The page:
“We are a technology start-up and view ourselves as being at the forefront of the new world of work. A place where Gen Y and the Millennials thrive because of the inherent flexibility in how, where and when we work. A world where the concept of a hard separation between ‘work’ and ‘life’ doesn’t necessarily exist nor do most people want it to. An environment where a strong sense of purpose - enriching people’s lives through the shared love of sound - is what connects us and the key reason why people want to work for us.”—
Our own VP People wrote a great post providing insights about some of the people programs we run here at SoundCloud, have a read.
If you’ve donated to my charity: water birthday campaign (thanks again for raising $3,700, you can plan for next year), and want to hear the story about why and how Scott Harrison started it, listen to this great story he told students of the Stanford Entrepreneurship Center.
Stanford ECorner’s SoundCloud account, by the way, is a gold mine for entrepreneurial inspiration. I’ve found myself lost in their archives for hours and hours before and still haven’t explored all of it.
“We can do maybe 15 or 20 investments out of the 3,000 a year. So I like to say our day job is crushing entrepreneurs’ hopes and dreams. Our main skill is saying no, and getting people to not hate us.
It’s absolutely dizzying. But at the same time you have the privilege of seeing an amazing cross-section of innovation. As a consequence, it’s very hard not to be very optimistic because you just see so many sharp, bright people, with so many great ideas and with so much enthusiasm and determination to make the world a better place. And to build big, important businesses.”—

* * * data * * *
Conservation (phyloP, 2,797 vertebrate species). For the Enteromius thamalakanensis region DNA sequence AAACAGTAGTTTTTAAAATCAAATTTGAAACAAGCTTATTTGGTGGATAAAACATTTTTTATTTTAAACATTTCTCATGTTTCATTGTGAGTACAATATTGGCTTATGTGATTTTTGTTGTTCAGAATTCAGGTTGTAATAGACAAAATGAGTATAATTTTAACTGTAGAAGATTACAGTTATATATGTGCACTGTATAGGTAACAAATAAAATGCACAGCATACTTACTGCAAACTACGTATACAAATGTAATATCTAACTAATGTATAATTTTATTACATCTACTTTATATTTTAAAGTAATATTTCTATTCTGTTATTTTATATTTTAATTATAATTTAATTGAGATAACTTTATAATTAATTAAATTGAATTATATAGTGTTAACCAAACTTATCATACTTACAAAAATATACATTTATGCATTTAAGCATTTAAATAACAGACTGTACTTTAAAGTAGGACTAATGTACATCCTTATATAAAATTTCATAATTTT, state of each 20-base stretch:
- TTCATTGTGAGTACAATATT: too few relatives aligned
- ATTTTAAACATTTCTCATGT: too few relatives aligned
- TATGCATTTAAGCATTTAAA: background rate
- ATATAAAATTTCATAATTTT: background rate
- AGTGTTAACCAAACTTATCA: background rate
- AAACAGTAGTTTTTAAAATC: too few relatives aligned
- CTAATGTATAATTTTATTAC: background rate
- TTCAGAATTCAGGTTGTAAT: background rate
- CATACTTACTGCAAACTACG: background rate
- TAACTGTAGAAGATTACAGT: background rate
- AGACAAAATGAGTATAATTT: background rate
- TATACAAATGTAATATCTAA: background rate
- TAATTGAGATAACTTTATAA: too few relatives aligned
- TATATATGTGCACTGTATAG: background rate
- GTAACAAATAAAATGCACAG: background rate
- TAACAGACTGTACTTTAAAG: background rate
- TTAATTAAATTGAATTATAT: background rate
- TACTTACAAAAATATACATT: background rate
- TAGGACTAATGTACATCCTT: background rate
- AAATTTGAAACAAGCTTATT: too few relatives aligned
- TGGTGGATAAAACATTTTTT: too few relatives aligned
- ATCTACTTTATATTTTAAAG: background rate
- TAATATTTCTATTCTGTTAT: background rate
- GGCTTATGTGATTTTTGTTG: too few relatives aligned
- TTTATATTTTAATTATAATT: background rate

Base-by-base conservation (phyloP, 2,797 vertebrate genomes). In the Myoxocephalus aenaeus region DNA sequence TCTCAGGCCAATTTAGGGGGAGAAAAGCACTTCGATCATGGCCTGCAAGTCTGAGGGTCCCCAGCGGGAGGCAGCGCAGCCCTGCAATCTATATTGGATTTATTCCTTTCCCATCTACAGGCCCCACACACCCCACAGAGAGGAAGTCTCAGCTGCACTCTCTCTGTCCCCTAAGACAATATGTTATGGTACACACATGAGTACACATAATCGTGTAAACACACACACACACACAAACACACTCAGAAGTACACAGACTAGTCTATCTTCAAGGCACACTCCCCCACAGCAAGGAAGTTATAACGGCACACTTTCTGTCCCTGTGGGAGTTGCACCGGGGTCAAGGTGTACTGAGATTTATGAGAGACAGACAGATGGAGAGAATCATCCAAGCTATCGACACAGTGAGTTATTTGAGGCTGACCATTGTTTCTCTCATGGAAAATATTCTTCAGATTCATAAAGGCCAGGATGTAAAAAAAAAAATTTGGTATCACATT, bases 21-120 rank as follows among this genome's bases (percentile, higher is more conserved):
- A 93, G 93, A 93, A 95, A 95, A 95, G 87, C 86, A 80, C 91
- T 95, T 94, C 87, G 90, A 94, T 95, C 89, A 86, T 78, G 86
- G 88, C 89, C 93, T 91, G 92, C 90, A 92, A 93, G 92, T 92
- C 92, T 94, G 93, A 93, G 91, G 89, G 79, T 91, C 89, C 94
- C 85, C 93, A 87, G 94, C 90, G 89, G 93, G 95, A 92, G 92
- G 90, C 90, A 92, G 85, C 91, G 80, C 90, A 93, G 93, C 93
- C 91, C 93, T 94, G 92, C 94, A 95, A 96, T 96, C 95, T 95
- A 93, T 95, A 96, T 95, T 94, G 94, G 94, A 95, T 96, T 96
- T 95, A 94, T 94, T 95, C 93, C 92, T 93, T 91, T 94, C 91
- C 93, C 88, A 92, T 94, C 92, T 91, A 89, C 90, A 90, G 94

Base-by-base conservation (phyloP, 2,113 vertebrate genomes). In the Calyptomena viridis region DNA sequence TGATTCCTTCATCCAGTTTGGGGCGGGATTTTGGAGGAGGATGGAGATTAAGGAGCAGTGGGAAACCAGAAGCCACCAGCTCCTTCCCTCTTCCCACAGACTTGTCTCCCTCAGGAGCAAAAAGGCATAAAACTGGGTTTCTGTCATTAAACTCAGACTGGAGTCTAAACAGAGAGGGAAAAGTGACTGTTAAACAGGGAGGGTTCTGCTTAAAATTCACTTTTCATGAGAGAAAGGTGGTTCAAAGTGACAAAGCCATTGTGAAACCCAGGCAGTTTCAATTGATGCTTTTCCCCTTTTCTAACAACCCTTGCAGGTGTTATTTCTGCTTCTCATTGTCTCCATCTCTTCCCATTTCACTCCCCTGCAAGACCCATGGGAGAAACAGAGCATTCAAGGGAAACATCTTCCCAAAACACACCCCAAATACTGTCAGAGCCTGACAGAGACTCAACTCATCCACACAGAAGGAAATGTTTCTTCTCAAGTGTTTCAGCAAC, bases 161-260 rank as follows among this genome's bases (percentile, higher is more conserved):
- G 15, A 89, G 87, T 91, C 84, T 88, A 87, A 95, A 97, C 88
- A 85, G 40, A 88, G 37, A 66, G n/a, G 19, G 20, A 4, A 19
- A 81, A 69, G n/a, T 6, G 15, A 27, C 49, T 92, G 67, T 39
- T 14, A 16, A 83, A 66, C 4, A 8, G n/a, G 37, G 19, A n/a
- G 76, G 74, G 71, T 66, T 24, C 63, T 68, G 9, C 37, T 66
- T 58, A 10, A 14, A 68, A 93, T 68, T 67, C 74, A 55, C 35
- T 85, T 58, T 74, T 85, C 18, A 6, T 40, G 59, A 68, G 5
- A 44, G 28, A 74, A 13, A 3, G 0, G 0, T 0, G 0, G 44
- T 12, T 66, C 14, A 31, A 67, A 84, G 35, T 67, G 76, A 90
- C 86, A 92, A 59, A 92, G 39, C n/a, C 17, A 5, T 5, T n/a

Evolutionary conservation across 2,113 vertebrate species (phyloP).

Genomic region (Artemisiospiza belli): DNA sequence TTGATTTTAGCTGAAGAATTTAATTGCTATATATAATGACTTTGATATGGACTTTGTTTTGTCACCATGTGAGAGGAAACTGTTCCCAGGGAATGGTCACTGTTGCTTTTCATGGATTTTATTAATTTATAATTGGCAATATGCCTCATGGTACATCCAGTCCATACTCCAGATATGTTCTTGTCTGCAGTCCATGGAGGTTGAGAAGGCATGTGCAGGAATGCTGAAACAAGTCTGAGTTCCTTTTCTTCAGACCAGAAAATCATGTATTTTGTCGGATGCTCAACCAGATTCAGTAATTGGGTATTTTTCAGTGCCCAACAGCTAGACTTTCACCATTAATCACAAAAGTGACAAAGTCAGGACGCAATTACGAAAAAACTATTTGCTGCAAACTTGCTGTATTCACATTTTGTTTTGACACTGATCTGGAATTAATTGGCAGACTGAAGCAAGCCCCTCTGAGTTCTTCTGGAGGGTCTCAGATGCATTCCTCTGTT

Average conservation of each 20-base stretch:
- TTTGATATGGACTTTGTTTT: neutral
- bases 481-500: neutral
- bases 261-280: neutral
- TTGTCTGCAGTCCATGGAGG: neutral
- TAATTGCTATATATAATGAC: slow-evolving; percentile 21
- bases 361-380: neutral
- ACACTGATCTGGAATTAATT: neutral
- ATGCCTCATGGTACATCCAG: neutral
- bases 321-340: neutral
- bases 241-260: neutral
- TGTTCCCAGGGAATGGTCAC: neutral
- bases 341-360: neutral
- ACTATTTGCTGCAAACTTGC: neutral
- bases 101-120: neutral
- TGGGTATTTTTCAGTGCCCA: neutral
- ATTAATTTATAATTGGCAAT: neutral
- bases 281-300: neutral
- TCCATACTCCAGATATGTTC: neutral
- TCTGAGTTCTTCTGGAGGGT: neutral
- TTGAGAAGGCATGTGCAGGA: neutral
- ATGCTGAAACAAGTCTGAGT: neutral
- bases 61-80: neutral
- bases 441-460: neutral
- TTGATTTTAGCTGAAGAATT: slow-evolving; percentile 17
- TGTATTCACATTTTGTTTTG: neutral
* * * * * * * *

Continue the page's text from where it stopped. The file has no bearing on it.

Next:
Always loved Bell X1, they have a special place in my heart ever since writing and recording the song ‘Trampoline’. Unfortunately I never really got into their latest albums. This one, however, reconnects with their early strengths.
In December 2012, I submitted this piece as my final paper for a course at Harvard Business School on Authentic Leadership Development. I changed a handful of words before posting it here today. But it was important to me to leave the meaning of every sentence intact, and I did.
One of the most awesome cover songs in a long time. The perfect combination of a good/great original given a very unique interpretation by another fantastic artist. Matthew Houck really makes this his own.
I could go on against tipping, but let’s leave it at this: it is irrational, outdated, ineffective, confusing, prone to abuse and sometimes discriminatory. The people who take care of us in restaurants deserve a better system, and so do we.
That’s one reason we pay attention when a restaurant tries another way, as Sushi Yasuda in Manhattan started to do two months ago. Raising most of its prices, it appended this note to credit card slips: “Following the custom in Japan, Sushi Yasuda’s service staff are fully compensated by their salary. Therefore gratuities are not accepted.”
A million times “yes!” From Japan to Uber, the future is clear: death to tips.
These younger guys weren’t waiting around to get signed. They were teaching themselves how to record, and making full-length records in their basements on equipment I would have dismissed as amateur gear. They were just DOING what I had spent ten years WAITING to see happen, not sweating their amateur status but reveling in it. Thanks to the encouragement of this new music scene I finally went into the studio and made a full-length album of songs I’d been carrying around for years… . .
Then a funny thing happened. The album started selling.